Looking at John Szarkowski Looking at Photographs: Gallery Conversation with Homay King, Andrew Moisey, Joshua Ramey, and John MuseLooking at John Szarkowski Looking at Photographs: Gallery Conversation with Homay King, Andrew Moisey, Joshua Ramey, and John Musehttp://www.haverford.edu/calendar/details/192661WCC Art Gallery2011-12-08T12:00:002011-12-08T13:30:00
December 8, 12:00PM–1:30PM
WCC Art Gallery
Inspired by the current exhibition Through the Plain Camera: Small and Shapely Pleasures in Contemporary Photography, this conversation will address photography and some of the work of John Szarkowski, whose curatorial efforts at the Museum of Modern Art in the 1960's and 70's launched the careers or many photographers, legitimated photography as a medium of fine art, and developed a powerful and lasting critical vocabulary. The curators of Through the Plain Camera, Rebecca Robertson and Sarah Kaufman, return to Szarkowski and argue for his continuing relevance to both photographers and viewers. And so this conversation, which brings together two art historians (one of whom is an accomplished photographer) with a philosopher and a rhetorician (who is also a media artist), seeks to survey photography as a practice, hoping to enliven further the discussion begun by the exhibition.
Homay King is Associate Professor in the Department of History of Art at Bryn Mawr College, where she also directs the Program in Film Studies and the Center for Visual Culture. Her book Lost in Translation: Orientalism, Cinema, and the Enigmatic Signifier was published by Duke University Press in 2010. Her essays on film, photography, and contemporary art have appeared in Afterall, Camera Obscura, Discourse, Film Quarterly, The Quarterly Review of Film and Video, Qui Parle, and a few edited volumes. She is a member of the Camera Obscura editorial collective, and is currently working on a book about virtuality.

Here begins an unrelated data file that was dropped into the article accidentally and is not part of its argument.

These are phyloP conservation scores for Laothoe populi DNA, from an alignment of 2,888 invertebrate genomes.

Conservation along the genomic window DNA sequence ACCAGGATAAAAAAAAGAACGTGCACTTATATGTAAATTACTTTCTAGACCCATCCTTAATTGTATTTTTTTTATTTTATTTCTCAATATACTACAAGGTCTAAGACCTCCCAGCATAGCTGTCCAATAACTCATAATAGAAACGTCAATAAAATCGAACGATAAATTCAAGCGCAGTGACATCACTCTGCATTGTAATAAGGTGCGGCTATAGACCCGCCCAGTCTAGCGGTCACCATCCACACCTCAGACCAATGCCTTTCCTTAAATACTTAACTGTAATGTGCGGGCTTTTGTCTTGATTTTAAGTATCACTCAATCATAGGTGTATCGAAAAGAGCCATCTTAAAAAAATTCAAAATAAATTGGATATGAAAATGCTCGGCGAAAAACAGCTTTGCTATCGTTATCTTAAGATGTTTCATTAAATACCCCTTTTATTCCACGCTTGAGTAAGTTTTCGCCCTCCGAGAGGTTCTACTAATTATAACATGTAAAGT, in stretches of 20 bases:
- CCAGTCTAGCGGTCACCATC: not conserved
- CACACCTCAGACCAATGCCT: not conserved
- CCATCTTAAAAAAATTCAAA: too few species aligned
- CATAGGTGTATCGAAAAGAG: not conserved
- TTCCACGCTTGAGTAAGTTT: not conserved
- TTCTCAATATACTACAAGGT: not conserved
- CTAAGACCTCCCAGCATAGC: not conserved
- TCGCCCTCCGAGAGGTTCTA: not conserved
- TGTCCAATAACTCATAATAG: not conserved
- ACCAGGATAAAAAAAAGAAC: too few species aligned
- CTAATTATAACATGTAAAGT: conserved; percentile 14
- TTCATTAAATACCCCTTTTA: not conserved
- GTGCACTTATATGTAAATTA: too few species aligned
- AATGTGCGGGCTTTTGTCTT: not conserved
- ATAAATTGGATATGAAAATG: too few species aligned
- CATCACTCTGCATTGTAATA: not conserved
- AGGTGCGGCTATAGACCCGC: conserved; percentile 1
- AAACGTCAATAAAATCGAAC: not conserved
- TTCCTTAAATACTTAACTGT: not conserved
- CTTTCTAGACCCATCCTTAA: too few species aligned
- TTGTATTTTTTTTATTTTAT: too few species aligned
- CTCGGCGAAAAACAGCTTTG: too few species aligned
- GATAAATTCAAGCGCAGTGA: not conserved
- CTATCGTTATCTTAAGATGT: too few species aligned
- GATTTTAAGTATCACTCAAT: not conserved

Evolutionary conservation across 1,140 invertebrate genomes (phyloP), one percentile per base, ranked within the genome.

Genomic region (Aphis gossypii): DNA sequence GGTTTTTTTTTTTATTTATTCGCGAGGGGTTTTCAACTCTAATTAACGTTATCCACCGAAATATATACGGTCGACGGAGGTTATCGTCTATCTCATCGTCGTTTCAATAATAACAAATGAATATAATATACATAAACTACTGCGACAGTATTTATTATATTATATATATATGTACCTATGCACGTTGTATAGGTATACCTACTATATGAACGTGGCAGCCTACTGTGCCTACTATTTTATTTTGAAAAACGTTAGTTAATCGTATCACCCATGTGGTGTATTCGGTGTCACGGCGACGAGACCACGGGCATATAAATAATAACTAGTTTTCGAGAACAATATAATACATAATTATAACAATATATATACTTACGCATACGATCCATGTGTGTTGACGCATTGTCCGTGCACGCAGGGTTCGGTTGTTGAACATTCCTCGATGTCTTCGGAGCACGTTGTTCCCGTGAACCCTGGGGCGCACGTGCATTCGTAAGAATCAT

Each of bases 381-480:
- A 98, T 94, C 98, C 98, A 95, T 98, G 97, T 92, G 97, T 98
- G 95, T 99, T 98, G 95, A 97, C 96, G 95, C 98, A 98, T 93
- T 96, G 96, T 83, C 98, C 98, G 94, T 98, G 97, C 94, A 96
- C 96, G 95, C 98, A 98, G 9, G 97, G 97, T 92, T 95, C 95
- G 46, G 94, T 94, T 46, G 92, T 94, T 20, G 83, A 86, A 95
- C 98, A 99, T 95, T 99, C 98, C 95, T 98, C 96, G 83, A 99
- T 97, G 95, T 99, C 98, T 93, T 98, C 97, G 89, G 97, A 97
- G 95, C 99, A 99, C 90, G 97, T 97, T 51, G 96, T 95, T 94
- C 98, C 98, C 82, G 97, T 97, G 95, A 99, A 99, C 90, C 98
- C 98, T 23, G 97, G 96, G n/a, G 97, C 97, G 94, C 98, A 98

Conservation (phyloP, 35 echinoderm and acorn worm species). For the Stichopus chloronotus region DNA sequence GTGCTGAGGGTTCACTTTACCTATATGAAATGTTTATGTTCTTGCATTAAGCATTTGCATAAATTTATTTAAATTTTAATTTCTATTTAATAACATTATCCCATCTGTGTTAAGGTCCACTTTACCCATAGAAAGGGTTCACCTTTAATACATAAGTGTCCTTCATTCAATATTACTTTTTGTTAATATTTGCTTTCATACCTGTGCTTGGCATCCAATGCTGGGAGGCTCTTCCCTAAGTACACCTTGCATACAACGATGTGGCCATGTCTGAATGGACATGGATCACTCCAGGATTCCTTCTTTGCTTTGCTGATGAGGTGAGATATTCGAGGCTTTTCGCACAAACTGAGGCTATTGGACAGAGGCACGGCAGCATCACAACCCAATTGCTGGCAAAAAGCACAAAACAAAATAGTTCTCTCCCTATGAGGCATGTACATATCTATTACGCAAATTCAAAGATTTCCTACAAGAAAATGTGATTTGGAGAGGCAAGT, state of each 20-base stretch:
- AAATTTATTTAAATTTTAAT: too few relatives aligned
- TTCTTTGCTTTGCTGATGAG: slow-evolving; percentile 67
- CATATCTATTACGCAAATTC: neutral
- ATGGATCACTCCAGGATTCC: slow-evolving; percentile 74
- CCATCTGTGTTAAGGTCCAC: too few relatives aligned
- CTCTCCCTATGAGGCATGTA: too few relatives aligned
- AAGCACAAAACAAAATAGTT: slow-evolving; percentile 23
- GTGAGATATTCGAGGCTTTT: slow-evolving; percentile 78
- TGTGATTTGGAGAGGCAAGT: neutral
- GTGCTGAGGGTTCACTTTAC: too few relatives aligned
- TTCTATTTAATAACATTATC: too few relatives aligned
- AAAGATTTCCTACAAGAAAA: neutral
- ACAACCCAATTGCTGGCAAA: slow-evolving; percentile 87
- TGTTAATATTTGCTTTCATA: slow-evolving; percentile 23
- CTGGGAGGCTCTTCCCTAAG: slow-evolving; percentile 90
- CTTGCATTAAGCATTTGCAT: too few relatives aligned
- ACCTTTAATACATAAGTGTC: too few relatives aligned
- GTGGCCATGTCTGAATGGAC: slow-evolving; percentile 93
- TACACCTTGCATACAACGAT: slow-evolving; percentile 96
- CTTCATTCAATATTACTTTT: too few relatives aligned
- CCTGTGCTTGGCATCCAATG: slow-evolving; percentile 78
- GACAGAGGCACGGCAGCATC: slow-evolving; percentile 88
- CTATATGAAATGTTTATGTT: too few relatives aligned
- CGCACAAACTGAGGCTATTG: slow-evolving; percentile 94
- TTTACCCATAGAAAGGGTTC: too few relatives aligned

Andrew Moisey is a PhD student in Film and Media at UC Berkeley, and currently a Mellon Visiting Scholar at the University of Pennsylvania, completing his dissertation on Andreas Gursky and the historical emergence of a photographic world picture. In addition to his academic work in on the history of photographic modernism, Andrew also emerged as an artist in San Francisco Bay Area, and in 2004 received the Dorothea Lange Fellowship for documentary photography for his body of work Ritual of Induction. His article "On the Desire to Mark Our Buried Nuclear Waste" is forthcoming in the spring 2012 issue of Qui Parle.
John Muse is currently a visiting Assistant Professor of Comparative Literature and Exhibitions Faculty Liaison at Haverford College. In 2006 he received a Ph.D. in Rhetoric from U.C. Berkeley with a dissertation entitled, The Rhetorical Afterlife of Photographic Evidence: Roland Barthes, Avital Ronell, Roni Horn. His single-channel videotapes and multi-media installations, made in collaboration with artistic collaborator Jeanne C. Finley have been exhibited throughout the United States and Europe. In 2010 the Aldrich Contemporary Art Museum exhibited their multi-channel video installation Sleeping Under Stars, Living Under Satellites. In 2009 Finley and Muse were featured artists at the Flaherty Seminar.
Joshua Ramey earned his PhD from Villanova University in 2006 with a thesis on the role of art in the systematic thought of Gilles Deleuze (1925-1995). He taught aesthetics and history of philosophy at Rowan University from 2007-2010, and joined the Haverford faculty in 2010 as a Visiting Assistant Professor of Philosophy. His research areas are in continental philosophy, critical theory, and aesthetics. His book The Hermetic Deleuze: Philosophy and Spiritual Ordeal, is forthcoming from Duke University Press in 2012. This year at Haverford he teaches two freshman writing seminars, The Nature of Money and Are We Modern?, coordinates the Transdivisional Faculty-Student Workshops, and serves as faculty advisor for The Haverford Journal. Besides his teaching and writing, Joshua is active in the Philadelphia music and performing arts scene as a drummer, songwriter, and singer.
Download Szarkowski's introduction to the 1976 exhibition catalog, William Eggleston's Guide, an essay to which the curators of Through the Plain Camera refer several times:http://www.mediafire.com/?9i499wxzqjb2v7e
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